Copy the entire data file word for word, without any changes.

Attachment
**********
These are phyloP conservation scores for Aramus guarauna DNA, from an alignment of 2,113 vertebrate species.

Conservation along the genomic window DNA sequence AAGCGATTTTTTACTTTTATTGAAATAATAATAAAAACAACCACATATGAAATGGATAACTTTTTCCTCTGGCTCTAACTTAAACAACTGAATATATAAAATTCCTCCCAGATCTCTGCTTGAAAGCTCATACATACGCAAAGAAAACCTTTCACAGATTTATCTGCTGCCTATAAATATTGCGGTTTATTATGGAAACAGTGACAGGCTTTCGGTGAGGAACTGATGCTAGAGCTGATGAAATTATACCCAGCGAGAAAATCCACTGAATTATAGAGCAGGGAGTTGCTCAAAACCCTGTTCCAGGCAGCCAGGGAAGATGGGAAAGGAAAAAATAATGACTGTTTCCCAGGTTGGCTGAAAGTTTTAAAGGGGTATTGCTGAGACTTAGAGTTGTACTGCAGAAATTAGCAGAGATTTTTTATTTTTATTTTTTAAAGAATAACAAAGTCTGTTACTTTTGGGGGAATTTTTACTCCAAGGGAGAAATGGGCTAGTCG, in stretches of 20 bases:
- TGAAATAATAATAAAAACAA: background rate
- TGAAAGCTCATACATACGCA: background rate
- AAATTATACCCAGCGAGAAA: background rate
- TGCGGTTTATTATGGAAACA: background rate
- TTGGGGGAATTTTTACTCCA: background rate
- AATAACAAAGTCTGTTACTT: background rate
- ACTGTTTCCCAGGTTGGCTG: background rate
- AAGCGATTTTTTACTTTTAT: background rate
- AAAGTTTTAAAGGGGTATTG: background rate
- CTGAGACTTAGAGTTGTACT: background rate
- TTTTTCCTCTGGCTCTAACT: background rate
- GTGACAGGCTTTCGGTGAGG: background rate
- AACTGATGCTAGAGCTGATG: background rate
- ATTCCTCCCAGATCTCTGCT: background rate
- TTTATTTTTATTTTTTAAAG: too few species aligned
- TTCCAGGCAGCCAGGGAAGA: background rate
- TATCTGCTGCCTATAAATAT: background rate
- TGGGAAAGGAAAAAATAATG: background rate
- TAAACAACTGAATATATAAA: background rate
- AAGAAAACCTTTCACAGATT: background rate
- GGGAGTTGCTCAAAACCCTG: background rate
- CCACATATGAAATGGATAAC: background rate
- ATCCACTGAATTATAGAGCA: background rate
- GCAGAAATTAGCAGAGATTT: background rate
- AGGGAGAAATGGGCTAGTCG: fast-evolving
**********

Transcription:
These are phyloP conservation scores for Aramus guarauna DNA, from an alignment of 2,113 vertebrate species.

Conservation along the genomic window DNA sequence AAGCGATTTTTTACTTTTATTGAAATAATAATAAAAACAACCACATATGAAATGGATAACTTTTTCCTCTGGCTCTAACTTAAACAACTGAATATATAAAATTCCTCCCAGATCTCTGCTTGAAAGCTCATACATACGCAAAGAAAACCTTTCACAGATTTATCTGCTGCCTATAAATATTGCGGTTTATTATGGAAACAGTGACAGGCTTTCGGTGAGGAACTGATGCTAGAGCTGATGAAATTATACCCAGCGAGAAAATCCACTGAATTATAGAGCAGGGAGTTGCTCAAAACCCTGTTCCAGGCAGCCAGGGAAGATGGGAAAGGAAAAAATAATGACTGTTTCCCAGGTTGGCTGAAAGTTTTAAAGGGGTATTGCTGAGACTTAGAGTTGTACTGCAGAAATTAGCAGAGATTTTTTATTTTTATTTTTTAAAGAATAACAAAGTCTGTTACTTTTGGGGGAATTTTTACTCCAAGGGAGAAATGGGCTAGTCG, in stretches of 20 bases:
- TGAAATAATAATAAAAACAA: background rate
- TGAAAGCTCATACATACGCA: background rate
- AAATTATACCCAGCGAGAAA: background rate
- TGCGGTTTATTATGGAAACA: background rate
- TTGGGGGAATTTTTACTCCA: background rate
- AATAACAAAGTCTGTTACTT: background rate
- ACTGTTTCCCAGGTTGGCTG: background rate
- AAGCGATTTTTTACTTTTAT: background rate
- AAAGTTTTAAAGGGGTATTG: background rate
- CTGAGACTTAGAGTTGTACT: background rate
- TTTTTCCTCTGGCTCTAACT: background rate
- GTGACAGGCTTTCGGTGAGG: background rate
- AACTGATGCTAGAGCTGATG: background rate
- ATTCCTCCCAGATCTCTGCT: background rate
- TTTATTTTTATTTTTTAAAG: too few species aligned
- TTCCAGGCAGCCAGGGAAGA: background rate
- TATCTGCTGCCTATAAATAT: background rate
- TGGGAAAGGAAAAAATAATG: background rate
- TAAACAACTGAATATATAAA: background rate
- AAGAAAACCTTTCACAGATT: background rate
- GGGAGTTGCTCAAAACCCTG: background rate
- CCACATATGAAATGGATAAC: background rate
- ATCCACTGAATTATAGAGCA: background rate
- GCAGAAATTAGCAGAGATTT: background rate
- AGGGAGAAATGGGCTAGTCG: fast-evolving